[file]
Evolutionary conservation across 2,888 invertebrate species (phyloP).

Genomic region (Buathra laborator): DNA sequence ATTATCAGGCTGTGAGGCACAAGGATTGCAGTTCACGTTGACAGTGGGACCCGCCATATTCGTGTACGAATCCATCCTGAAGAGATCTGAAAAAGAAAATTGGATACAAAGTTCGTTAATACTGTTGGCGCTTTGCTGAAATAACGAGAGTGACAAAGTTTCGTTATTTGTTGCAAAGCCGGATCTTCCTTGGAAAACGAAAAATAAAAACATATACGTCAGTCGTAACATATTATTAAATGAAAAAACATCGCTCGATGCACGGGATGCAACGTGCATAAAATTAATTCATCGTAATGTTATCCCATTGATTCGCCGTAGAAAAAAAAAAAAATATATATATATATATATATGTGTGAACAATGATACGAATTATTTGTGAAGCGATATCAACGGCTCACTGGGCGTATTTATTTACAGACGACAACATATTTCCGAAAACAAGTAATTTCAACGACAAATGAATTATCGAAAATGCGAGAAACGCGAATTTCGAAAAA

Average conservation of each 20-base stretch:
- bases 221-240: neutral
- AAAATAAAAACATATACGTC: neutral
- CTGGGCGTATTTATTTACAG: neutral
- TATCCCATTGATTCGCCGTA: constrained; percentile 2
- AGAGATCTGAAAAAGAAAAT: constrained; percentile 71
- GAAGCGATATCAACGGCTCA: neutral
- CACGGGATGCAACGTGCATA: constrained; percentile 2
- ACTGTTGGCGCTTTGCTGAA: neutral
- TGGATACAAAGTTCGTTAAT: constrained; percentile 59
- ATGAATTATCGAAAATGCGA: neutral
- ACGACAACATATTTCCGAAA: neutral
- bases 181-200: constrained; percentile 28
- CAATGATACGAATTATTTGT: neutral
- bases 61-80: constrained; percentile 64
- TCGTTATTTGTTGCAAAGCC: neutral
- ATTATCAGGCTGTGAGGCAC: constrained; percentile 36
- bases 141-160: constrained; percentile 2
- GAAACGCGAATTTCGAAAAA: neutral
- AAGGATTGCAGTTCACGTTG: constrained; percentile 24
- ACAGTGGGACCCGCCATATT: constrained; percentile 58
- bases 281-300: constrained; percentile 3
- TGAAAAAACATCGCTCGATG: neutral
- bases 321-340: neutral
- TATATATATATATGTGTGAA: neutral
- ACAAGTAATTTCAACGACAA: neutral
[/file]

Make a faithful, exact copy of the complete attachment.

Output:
Evolutionary conservation across 2,888 invertebrate species (phyloP).

Genomic region (Buathra laborator): DNA sequence ATTATCAGGCTGTGAGGCACAAGGATTGCAGTTCACGTTGACAGTGGGACCCGCCATATTCGTGTACGAATCCATCCTGAAGAGATCTGAAAAAGAAAATTGGATACAAAGTTCGTTAATACTGTTGGCGCTTTGCTGAAATAACGAGAGTGACAAAGTTTCGTTATTTGTTGCAAAGCCGGATCTTCCTTGGAAAACGAAAAATAAAAACATATACGTCAGTCGTAACATATTATTAAATGAAAAAACATCGCTCGATGCACGGGATGCAACGTGCATAAAATTAATTCATCGTAATGTTATCCCATTGATTCGCCGTAGAAAAAAAAAAAAATATATATATATATATATATGTGTGAACAATGATACGAATTATTTGTGAAGCGATATCAACGGCTCACTGGGCGTATTTATTTACAGACGACAACATATTTCCGAAAACAAGTAATTTCAACGACAAATGAATTATCGAAAATGCGAGAAACGCGAATTTCGAAAAA

Average conservation of each 20-base stretch:
- bases 221-240: neutral
- AAAATAAAAACATATACGTC: neutral
- CTGGGCGTATTTATTTACAG: neutral
- TATCCCATTGATTCGCCGTA: constrained; percentile 2
- AGAGATCTGAAAAAGAAAAT: constrained; percentile 71
- GAAGCGATATCAACGGCTCA: neutral
- CACGGGATGCAACGTGCATA: constrained; percentile 2
- ACTGTTGGCGCTTTGCTGAA: neutral
- TGGATACAAAGTTCGTTAAT: constrained; percentile 59
- ATGAATTATCGAAAATGCGA: neutral
- ACGACAACATATTTCCGAAA: neutral
- bases 181-200: constrained; percentile 28
- CAATGATACGAATTATTTGT: neutral
- bases 61-80: constrained; percentile 64
- TCGTTATTTGTTGCAAAGCC: neutral
- ATTATCAGGCTGTGAGGCAC: constrained; percentile 36
- bases 141-160: constrained; percentile 2
- GAAACGCGAATTTCGAAAAA: neutral
- AAGGATTGCAGTTCACGTTG: constrained; percentile 24
- ACAGTGGGACCCGCCATATT: constrained; percentile 58
- bases 281-300: constrained; percentile 3
- TGAAAAAACATCGCTCGATG: neutral
- bases 321-340: neutral
- TATATATATATATGTGTGAA: neutral
- ACAAGTAATTTCAACGACAA: neutral